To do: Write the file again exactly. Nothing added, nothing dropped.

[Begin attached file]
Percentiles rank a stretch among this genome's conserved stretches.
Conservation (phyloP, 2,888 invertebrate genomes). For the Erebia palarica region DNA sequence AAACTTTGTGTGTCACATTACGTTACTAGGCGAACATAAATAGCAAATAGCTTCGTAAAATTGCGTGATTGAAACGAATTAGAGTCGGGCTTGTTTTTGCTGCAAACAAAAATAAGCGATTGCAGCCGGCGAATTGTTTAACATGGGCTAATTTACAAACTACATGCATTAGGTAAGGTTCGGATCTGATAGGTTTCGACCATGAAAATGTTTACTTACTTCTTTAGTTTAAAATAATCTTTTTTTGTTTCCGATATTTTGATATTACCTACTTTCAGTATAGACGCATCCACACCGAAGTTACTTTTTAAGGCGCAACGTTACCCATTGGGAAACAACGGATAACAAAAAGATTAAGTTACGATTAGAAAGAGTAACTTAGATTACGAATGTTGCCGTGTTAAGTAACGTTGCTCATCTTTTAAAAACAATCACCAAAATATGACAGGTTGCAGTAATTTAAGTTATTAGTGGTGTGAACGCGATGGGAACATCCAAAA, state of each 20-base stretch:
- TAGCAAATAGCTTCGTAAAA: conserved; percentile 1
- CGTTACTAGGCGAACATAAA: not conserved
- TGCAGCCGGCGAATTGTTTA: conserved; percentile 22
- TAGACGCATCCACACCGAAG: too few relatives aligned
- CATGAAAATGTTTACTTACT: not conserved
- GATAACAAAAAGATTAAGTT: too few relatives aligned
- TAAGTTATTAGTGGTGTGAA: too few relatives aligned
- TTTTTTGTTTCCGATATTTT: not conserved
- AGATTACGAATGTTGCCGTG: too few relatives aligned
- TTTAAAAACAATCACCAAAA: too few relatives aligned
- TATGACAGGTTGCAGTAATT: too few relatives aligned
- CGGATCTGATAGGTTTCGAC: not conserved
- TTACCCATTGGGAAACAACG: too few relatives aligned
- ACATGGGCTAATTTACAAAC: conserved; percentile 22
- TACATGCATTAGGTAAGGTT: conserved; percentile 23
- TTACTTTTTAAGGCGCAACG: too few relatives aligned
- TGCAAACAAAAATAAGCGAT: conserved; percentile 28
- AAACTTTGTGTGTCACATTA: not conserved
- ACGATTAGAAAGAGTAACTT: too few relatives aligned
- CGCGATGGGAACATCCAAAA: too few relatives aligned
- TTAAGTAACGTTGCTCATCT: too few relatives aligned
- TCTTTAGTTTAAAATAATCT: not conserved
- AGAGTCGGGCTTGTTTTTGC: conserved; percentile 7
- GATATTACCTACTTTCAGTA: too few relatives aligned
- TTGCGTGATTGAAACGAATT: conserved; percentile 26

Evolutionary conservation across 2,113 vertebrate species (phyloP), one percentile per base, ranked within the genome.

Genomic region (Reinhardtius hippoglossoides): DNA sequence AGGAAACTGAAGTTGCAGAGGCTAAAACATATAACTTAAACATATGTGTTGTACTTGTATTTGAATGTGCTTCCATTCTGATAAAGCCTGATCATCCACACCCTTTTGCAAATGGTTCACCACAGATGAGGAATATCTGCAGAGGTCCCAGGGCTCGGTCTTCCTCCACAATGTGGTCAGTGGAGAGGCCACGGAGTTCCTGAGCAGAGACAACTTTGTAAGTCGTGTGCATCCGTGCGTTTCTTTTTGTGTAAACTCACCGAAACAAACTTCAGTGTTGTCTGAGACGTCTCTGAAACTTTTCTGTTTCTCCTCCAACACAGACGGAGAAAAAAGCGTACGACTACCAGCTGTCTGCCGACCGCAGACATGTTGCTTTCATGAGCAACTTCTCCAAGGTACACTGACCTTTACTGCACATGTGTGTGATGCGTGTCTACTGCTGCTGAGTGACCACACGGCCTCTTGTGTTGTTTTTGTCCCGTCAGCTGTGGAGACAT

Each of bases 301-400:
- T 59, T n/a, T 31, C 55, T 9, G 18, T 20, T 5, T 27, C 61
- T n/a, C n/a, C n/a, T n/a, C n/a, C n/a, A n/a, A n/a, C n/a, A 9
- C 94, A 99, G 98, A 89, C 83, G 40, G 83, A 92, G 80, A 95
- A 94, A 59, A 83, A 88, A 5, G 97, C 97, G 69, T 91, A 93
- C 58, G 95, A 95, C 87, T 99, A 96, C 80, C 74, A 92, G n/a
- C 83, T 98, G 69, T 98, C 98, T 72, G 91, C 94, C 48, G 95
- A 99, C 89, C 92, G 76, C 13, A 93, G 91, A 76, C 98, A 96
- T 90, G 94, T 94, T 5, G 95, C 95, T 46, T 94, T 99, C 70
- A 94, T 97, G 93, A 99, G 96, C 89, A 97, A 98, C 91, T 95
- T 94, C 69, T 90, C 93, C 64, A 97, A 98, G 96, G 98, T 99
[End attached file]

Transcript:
Percentiles rank a stretch among this genome's conserved stretches.
Conservation (phyloP, 2,888 invertebrate genomes). For the Erebia palarica region DNA sequence AAACTTTGTGTGTCACATTACGTTACTAGGCGAACATAAATAGCAAATAGCTTCGTAAAATTGCGTGATTGAAACGAATTAGAGTCGGGCTTGTTTTTGCTGCAAACAAAAATAAGCGATTGCAGCCGGCGAATTGTTTAACATGGGCTAATTTACAAACTACATGCATTAGGTAAGGTTCGGATCTGATAGGTTTCGACCATGAAAATGTTTACTTACTTCTTTAGTTTAAAATAATCTTTTTTTGTTTCCGATATTTTGATATTACCTACTTTCAGTATAGACGCATCCACACCGAAGTTACTTTTTAAGGCGCAACGTTACCCATTGGGAAACAACGGATAACAAAAAGATTAAGTTACGATTAGAAAGAGTAACTTAGATTACGAATGTTGCCGTGTTAAGTAACGTTGCTCATCTTTTAAAAACAATCACCAAAATATGACAGGTTGCAGTAATTTAAGTTATTAGTGGTGTGAACGCGATGGGAACATCCAAAA, state of each 20-base stretch:
- TAGCAAATAGCTTCGTAAAA: conserved; percentile 1
- CGTTACTAGGCGAACATAAA: not conserved
- TGCAGCCGGCGAATTGTTTA: conserved; percentile 22
- TAGACGCATCCACACCGAAG: too few relatives aligned
- CATGAAAATGTTTACTTACT: not conserved
- GATAACAAAAAGATTAAGTT: too few relatives aligned
- TAAGTTATTAGTGGTGTGAA: too few relatives aligned
- TTTTTTGTTTCCGATATTTT: not conserved
- AGATTACGAATGTTGCCGTG: too few relatives aligned
- TTTAAAAACAATCACCAAAA: too few relatives aligned
- TATGACAGGTTGCAGTAATT: too few relatives aligned
- CGGATCTGATAGGTTTCGAC: not conserved
- TTACCCATTGGGAAACAACG: too few relatives aligned
- ACATGGGCTAATTTACAAAC: conserved; percentile 22
- TACATGCATTAGGTAAGGTT: conserved; percentile 23
- TTACTTTTTAAGGCGCAACG: too few relatives aligned
- TGCAAACAAAAATAAGCGAT: conserved; percentile 28
- AAACTTTGTGTGTCACATTA: not conserved
- ACGATTAGAAAGAGTAACTT: too few relatives aligned
- CGCGATGGGAACATCCAAAA: too few relatives aligned
- TTAAGTAACGTTGCTCATCT: too few relatives aligned
- TCTTTAGTTTAAAATAATCT: not conserved
- AGAGTCGGGCTTGTTTTTGC: conserved; percentile 7
- GATATTACCTACTTTCAGTA: too few relatives aligned
- TTGCGTGATTGAAACGAATT: conserved; percentile 26

Evolutionary conservation across 2,113 vertebrate species (phyloP), one percentile per base, ranked within the genome.

Genomic region (Reinhardtius hippoglossoides): DNA sequence AGGAAACTGAAGTTGCAGAGGCTAAAACATATAACTTAAACATATGTGTTGTACTTGTATTTGAATGTGCTTCCATTCTGATAAAGCCTGATCATCCACACCCTTTTGCAAATGGTTCACCACAGATGAGGAATATCTGCAGAGGTCCCAGGGCTCGGTCTTCCTCCACAATGTGGTCAGTGGAGAGGCCACGGAGTTCCTGAGCAGAGACAACTTTGTAAGTCGTGTGCATCCGTGCGTTTCTTTTTGTGTAAACTCACCGAAACAAACTTCAGTGTTGTCTGAGACGTCTCTGAAACTTTTCTGTTTCTCCTCCAACACAGACGGAGAAAAAAGCGTACGACTACCAGCTGTCTGCCGACCGCAGACATGTTGCTTTCATGAGCAACTTCTCCAAGGTACACTGACCTTTACTGCACATGTGTGTGATGCGTGTCTACTGCTGCTGAGTGACCACACGGCCTCTTGTGTTGTTTTTGTCCCGTCAGCTGTGGAGACAT

Each of bases 301-400:
- T 59, T n/a, T 31, C 55, T 9, G 18, T 20, T 5, T 27, C 61
- T n/a, C n/a, C n/a, T n/a, C n/a, C n/a, A n/a, A n/a, C n/a, A 9
- C 94, A 99, G 98, A 89, C 83, G 40, G 83, A 92, G 80, A 95
- A 94, A 59, A 83, A 88, A 5, G 97, C 97, G 69, T 91, A 93
- C 58, G 95, A 95, C 87, T 99, A 96, C 80, C 74, A 92, G n/a
- C 83, T 98, G 69, T 98, C 98, T 72, G 91, C 94, C 48, G 95
- A 99, C 89, C 92, G 76, C 13, A 93, G 91, A 76, C 98, A 96
- T 90, G 94, T 94, T 5, G 95, C 95, T 46, T 94, T 99, C 70
- A 94, T 97, G 93, A 99, G 96, C 89, A 97, A 98, C 91, T 95
- T 94, C 69, T 90, C 93, C 64, A 97, A 98, G 96, G 98, T 99